Supreme Court says INEC can deregister political party
The Supreme Court has ruled in favour of the Independent Nationa Electoral Commission (INEC) decision to deregistered 74 political parties, by upholding the earlier judgment of the Appeal Court on the matter.
In the judgment delivered by Justice Adamu Jauro, the Supreme Court, on Friday, said the deregistration of NUP, one of the 74 parties, was done in line with the laws and compliance with the extant provisions of the Constitution and Electoral Act.
INEC had last year deregistered the political parties over their inability to win any election during the 2019 general elections.
The apex court panel which delivered the judgment in a virtual proceeding that was led by Justice Mary Odili, said it found no reason to set-aside the concurrent findings of the Federal High Court and the Court of Appeal, which had earlier upheld INEC’s decision to deregister some political parties.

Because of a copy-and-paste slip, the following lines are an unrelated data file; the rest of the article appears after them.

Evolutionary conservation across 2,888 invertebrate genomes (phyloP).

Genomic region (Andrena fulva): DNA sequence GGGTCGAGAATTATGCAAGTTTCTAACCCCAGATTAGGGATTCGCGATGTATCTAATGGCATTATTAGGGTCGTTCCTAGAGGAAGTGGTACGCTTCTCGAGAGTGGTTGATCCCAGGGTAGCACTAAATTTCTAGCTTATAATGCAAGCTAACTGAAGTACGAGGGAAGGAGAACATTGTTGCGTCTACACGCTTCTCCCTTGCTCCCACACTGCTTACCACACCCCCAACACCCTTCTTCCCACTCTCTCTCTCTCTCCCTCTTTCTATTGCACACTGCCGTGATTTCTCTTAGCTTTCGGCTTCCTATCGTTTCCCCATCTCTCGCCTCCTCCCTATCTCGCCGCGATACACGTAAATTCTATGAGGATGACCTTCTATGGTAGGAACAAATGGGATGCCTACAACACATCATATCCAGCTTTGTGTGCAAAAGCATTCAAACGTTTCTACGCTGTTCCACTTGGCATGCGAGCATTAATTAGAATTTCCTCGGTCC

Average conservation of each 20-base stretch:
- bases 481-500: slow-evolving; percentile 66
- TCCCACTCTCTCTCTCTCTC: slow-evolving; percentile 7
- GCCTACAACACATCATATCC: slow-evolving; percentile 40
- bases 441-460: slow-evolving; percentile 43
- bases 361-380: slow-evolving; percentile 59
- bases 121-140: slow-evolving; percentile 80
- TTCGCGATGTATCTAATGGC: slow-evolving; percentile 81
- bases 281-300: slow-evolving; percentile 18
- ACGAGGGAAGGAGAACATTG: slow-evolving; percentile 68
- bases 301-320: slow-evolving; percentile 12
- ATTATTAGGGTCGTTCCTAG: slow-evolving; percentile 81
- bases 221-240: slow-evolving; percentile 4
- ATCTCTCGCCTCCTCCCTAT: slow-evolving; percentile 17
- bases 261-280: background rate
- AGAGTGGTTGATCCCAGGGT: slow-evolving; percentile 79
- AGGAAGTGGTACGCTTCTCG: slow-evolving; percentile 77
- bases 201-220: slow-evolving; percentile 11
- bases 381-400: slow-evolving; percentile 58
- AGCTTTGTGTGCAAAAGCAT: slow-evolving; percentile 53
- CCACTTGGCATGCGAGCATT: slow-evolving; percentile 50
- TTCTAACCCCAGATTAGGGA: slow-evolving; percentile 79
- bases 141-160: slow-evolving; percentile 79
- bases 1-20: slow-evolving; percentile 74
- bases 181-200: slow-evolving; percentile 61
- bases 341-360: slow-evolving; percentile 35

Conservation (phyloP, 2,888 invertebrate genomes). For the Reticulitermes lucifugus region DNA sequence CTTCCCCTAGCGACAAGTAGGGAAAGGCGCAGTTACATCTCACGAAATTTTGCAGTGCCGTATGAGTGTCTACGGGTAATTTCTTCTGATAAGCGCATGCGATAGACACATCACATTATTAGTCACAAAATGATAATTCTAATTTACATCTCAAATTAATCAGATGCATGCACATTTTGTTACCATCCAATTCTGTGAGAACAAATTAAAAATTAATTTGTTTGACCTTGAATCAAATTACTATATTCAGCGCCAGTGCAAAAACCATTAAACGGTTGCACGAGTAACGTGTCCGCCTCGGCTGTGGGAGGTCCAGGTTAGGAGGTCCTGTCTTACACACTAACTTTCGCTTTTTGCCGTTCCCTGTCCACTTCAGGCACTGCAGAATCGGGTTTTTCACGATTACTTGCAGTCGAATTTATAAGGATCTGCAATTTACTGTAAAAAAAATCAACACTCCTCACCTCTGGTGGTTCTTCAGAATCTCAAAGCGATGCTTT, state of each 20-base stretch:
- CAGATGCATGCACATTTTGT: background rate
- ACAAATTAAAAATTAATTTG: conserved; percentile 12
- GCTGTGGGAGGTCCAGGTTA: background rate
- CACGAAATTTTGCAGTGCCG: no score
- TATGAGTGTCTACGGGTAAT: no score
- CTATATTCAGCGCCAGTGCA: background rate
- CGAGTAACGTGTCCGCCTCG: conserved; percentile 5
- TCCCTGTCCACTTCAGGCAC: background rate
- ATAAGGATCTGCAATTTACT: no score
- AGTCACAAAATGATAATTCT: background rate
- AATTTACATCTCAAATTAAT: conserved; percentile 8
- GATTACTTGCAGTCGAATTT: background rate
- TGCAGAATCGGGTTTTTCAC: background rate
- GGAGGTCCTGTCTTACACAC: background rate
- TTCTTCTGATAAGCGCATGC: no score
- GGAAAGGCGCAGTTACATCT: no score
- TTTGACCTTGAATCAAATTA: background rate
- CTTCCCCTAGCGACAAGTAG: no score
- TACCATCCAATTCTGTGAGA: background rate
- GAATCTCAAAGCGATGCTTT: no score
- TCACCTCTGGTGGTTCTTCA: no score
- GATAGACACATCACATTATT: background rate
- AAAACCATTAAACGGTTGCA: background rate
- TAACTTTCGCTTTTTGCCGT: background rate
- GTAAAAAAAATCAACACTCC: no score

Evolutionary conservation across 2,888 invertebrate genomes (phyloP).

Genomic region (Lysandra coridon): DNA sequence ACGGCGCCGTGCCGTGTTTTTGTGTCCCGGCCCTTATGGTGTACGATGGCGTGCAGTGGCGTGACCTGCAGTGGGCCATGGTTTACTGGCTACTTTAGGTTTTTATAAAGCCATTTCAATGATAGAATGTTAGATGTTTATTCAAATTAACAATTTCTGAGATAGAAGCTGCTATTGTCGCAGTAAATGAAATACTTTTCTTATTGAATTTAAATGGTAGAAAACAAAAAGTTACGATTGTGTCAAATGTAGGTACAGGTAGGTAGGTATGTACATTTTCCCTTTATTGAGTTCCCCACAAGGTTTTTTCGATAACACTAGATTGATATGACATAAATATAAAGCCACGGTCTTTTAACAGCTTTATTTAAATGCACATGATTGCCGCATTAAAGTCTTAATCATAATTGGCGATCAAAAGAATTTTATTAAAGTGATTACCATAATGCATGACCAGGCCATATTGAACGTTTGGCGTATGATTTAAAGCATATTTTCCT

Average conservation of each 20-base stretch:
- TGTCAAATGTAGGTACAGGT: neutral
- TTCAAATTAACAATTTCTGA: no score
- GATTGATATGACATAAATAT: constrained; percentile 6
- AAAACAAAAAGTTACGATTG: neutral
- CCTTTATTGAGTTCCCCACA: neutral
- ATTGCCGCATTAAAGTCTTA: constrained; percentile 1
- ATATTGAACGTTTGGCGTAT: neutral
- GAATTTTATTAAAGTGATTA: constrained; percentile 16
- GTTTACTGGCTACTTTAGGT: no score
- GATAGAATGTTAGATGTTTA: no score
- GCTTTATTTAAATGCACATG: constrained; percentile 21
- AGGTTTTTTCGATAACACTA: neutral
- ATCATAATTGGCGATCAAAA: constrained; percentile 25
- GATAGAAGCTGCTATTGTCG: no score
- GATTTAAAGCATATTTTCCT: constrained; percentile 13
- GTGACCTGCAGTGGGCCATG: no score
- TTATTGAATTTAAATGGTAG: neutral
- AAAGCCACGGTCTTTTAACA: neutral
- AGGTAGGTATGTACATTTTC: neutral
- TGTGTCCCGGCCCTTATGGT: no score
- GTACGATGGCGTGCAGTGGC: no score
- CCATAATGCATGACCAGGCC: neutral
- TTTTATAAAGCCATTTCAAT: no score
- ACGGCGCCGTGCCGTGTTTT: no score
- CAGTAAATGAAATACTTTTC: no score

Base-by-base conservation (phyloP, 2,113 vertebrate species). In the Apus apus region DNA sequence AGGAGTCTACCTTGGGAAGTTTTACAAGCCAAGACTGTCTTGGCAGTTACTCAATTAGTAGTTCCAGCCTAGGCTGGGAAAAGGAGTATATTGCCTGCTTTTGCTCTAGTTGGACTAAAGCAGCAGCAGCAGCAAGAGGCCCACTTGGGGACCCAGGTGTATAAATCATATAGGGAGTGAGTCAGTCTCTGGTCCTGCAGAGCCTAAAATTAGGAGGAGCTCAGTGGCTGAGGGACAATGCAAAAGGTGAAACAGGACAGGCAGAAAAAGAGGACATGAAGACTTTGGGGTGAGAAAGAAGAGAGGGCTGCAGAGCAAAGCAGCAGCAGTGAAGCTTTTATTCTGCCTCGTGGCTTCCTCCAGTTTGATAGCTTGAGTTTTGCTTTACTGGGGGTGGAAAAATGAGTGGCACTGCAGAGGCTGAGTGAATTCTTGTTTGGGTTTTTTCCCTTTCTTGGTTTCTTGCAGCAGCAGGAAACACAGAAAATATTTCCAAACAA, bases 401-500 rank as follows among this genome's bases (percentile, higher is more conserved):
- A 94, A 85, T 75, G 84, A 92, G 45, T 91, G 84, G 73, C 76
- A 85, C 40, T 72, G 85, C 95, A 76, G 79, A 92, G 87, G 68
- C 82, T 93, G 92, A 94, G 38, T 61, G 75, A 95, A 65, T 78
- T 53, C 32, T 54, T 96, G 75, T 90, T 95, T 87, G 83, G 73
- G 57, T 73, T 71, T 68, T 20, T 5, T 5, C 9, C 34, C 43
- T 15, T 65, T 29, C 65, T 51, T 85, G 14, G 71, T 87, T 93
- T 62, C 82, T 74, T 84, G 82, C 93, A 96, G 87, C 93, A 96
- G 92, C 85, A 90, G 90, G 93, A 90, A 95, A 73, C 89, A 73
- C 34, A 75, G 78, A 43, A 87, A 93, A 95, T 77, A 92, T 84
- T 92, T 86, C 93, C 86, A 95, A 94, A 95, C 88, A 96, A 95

It will be recalled that NUP was among 74 political parties that INEC deregistered on February 6 last year for failing to win any seat in either Federal, State or Local Government level, during the 2019 general elections.
The NUP, which was dissatisfied with INEC’s decision, subsequently lost its bid to be relisted as a political party by both the High Court and the Court of Appeal.
It had among other things, contended that INEC’s action was arbitrary, unconstitutional and amounted to an infringement of its right as a political association.
The Supreme Court held that INEC acted within the law and in compliance with extant provisions of the Electoral Act.
The apex court maintained that the lower courts were right when they held that section 225(a) of the 1999 Constitution, as amended, empowered INEC to deregister any political party that failed to meet the statutory threshold of the registration requirement for political parties.
It, therefore, dismissed NUP’s appeal and ordered parties in the matter to bear their litigation cost.